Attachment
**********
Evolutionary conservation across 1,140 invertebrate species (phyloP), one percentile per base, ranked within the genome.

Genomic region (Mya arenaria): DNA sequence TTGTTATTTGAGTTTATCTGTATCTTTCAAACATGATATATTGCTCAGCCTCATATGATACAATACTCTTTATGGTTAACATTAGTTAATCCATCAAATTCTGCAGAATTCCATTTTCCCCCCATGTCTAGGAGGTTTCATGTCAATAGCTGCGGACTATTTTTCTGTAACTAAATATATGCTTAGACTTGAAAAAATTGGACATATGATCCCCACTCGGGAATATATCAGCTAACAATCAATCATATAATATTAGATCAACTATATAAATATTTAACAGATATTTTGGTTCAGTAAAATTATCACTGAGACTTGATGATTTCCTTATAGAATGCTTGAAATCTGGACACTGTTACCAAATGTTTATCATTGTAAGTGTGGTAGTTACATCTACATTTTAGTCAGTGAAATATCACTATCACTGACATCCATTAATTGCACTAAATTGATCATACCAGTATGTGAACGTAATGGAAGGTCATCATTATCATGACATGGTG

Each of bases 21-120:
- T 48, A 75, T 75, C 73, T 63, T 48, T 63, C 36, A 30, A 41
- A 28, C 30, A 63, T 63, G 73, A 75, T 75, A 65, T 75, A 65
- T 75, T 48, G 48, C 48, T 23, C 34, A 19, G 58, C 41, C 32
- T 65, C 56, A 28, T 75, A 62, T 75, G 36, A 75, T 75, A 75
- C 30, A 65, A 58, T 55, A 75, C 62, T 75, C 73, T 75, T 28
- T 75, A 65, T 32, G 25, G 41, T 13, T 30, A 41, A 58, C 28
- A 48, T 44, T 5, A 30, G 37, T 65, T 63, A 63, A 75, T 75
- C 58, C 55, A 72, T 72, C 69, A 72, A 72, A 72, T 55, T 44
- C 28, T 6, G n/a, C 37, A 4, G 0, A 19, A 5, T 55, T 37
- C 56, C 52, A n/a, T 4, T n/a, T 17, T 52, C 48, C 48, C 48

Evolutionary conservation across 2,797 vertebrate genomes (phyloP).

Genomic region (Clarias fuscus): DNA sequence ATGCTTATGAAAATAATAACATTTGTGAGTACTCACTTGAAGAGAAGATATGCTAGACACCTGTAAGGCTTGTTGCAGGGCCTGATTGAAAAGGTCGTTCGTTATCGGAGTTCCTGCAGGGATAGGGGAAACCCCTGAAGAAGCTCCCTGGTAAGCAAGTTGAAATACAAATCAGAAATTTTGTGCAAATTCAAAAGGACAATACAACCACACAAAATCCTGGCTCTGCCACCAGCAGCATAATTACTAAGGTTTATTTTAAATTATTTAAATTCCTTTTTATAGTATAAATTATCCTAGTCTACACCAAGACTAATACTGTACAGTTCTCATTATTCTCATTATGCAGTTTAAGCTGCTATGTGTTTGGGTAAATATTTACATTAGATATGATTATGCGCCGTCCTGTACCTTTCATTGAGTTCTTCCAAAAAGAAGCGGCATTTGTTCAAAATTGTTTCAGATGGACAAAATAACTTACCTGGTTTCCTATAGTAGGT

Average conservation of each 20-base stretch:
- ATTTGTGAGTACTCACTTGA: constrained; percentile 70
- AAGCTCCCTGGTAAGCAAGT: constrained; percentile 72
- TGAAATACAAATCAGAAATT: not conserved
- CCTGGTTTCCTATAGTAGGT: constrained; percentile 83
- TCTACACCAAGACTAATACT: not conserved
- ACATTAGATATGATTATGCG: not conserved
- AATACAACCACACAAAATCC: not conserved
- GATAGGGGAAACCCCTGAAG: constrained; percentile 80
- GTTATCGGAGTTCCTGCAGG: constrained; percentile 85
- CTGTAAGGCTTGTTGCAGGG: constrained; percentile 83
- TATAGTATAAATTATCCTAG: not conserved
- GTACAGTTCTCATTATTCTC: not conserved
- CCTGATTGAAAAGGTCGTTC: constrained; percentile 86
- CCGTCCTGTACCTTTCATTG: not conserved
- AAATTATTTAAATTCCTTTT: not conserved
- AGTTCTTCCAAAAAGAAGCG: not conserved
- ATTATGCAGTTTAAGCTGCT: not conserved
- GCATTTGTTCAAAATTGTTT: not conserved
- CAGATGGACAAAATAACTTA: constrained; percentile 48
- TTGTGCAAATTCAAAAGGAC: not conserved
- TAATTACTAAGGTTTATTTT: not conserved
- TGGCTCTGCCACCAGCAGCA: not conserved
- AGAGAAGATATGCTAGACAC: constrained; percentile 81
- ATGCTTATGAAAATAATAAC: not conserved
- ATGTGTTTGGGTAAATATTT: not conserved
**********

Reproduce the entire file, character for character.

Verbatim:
Evolutionary conservation across 1,140 invertebrate species (phyloP), one percentile per base, ranked within the genome.

Genomic region (Mya arenaria): DNA sequence TTGTTATTTGAGTTTATCTGTATCTTTCAAACATGATATATTGCTCAGCCTCATATGATACAATACTCTTTATGGTTAACATTAGTTAATCCATCAAATTCTGCAGAATTCCATTTTCCCCCCATGTCTAGGAGGTTTCATGTCAATAGCTGCGGACTATTTTTCTGTAACTAAATATATGCTTAGACTTGAAAAAATTGGACATATGATCCCCACTCGGGAATATATCAGCTAACAATCAATCATATAATATTAGATCAACTATATAAATATTTAACAGATATTTTGGTTCAGTAAAATTATCACTGAGACTTGATGATTTCCTTATAGAATGCTTGAAATCTGGACACTGTTACCAAATGTTTATCATTGTAAGTGTGGTAGTTACATCTACATTTTAGTCAGTGAAATATCACTATCACTGACATCCATTAATTGCACTAAATTGATCATACCAGTATGTGAACGTAATGGAAGGTCATCATTATCATGACATGGTG

Each of bases 21-120:
- T 48, A 75, T 75, C 73, T 63, T 48, T 63, C 36, A 30, A 41
- A 28, C 30, A 63, T 63, G 73, A 75, T 75, A 65, T 75, A 65
- T 75, T 48, G 48, C 48, T 23, C 34, A 19, G 58, C 41, C 32
- T 65, C 56, A 28, T 75, A 62, T 75, G 36, A 75, T 75, A 75
- C 30, A 65, A 58, T 55, A 75, C 62, T 75, C 73, T 75, T 28
- T 75, A 65, T 32, G 25, G 41, T 13, T 30, A 41, A 58, C 28
- A 48, T 44, T 5, A 30, G 37, T 65, T 63, A 63, A 75, T 75
- C 58, C 55, A 72, T 72, C 69, A 72, A 72, A 72, T 55, T 44
- C 28, T 6, G n/a, C 37, A 4, G 0, A 19, A 5, T 55, T 37
- C 56, C 52, A n/a, T 4, T n/a, T 17, T 52, C 48, C 48, C 48

Evolutionary conservation across 2,797 vertebrate genomes (phyloP).

Genomic region (Clarias fuscus): DNA sequence ATGCTTATGAAAATAATAACATTTGTGAGTACTCACTTGAAGAGAAGATATGCTAGACACCTGTAAGGCTTGTTGCAGGGCCTGATTGAAAAGGTCGTTCGTTATCGGAGTTCCTGCAGGGATAGGGGAAACCCCTGAAGAAGCTCCCTGGTAAGCAAGTTGAAATACAAATCAGAAATTTTGTGCAAATTCAAAAGGACAATACAACCACACAAAATCCTGGCTCTGCCACCAGCAGCATAATTACTAAGGTTTATTTTAAATTATTTAAATTCCTTTTTATAGTATAAATTATCCTAGTCTACACCAAGACTAATACTGTACAGTTCTCATTATTCTCATTATGCAGTTTAAGCTGCTATGTGTTTGGGTAAATATTTACATTAGATATGATTATGCGCCGTCCTGTACCTTTCATTGAGTTCTTCCAAAAAGAAGCGGCATTTGTTCAAAATTGTTTCAGATGGACAAAATAACTTACCTGGTTTCCTATAGTAGGT

Average conservation of each 20-base stretch:
- ATTTGTGAGTACTCACTTGA: constrained; percentile 70
- AAGCTCCCTGGTAAGCAAGT: constrained; percentile 72
- TGAAATACAAATCAGAAATT: not conserved
- CCTGGTTTCCTATAGTAGGT: constrained; percentile 83
- TCTACACCAAGACTAATACT: not conserved
- ACATTAGATATGATTATGCG: not conserved
- AATACAACCACACAAAATCC: not conserved
- GATAGGGGAAACCCCTGAAG: constrained; percentile 80
- GTTATCGGAGTTCCTGCAGG: constrained; percentile 85
- CTGTAAGGCTTGTTGCAGGG: constrained; percentile 83
- TATAGTATAAATTATCCTAG: not conserved
- GTACAGTTCTCATTATTCTC: not conserved
- CCTGATTGAAAAGGTCGTTC: constrained; percentile 86
- CCGTCCTGTACCTTTCATTG: not conserved
- AAATTATTTAAATTCCTTTT: not conserved
- AGTTCTTCCAAAAAGAAGCG: not conserved
- ATTATGCAGTTTAAGCTGCT: not conserved
- GCATTTGTTCAAAATTGTTT: not conserved
- CAGATGGACAAAATAACTTA: constrained; percentile 48
- TTGTGCAAATTCAAAAGGAC: not conserved
- TAATTACTAAGGTTTATTTT: not conserved
- TGGCTCTGCCACCAGCAGCA: not conserved
- AGAGAAGATATGCTAGACAC: constrained; percentile 81
- ATGCTTATGAAAATAATAAC: not conserved
- ATGTGTTTGGGTAAATATTT: not conserved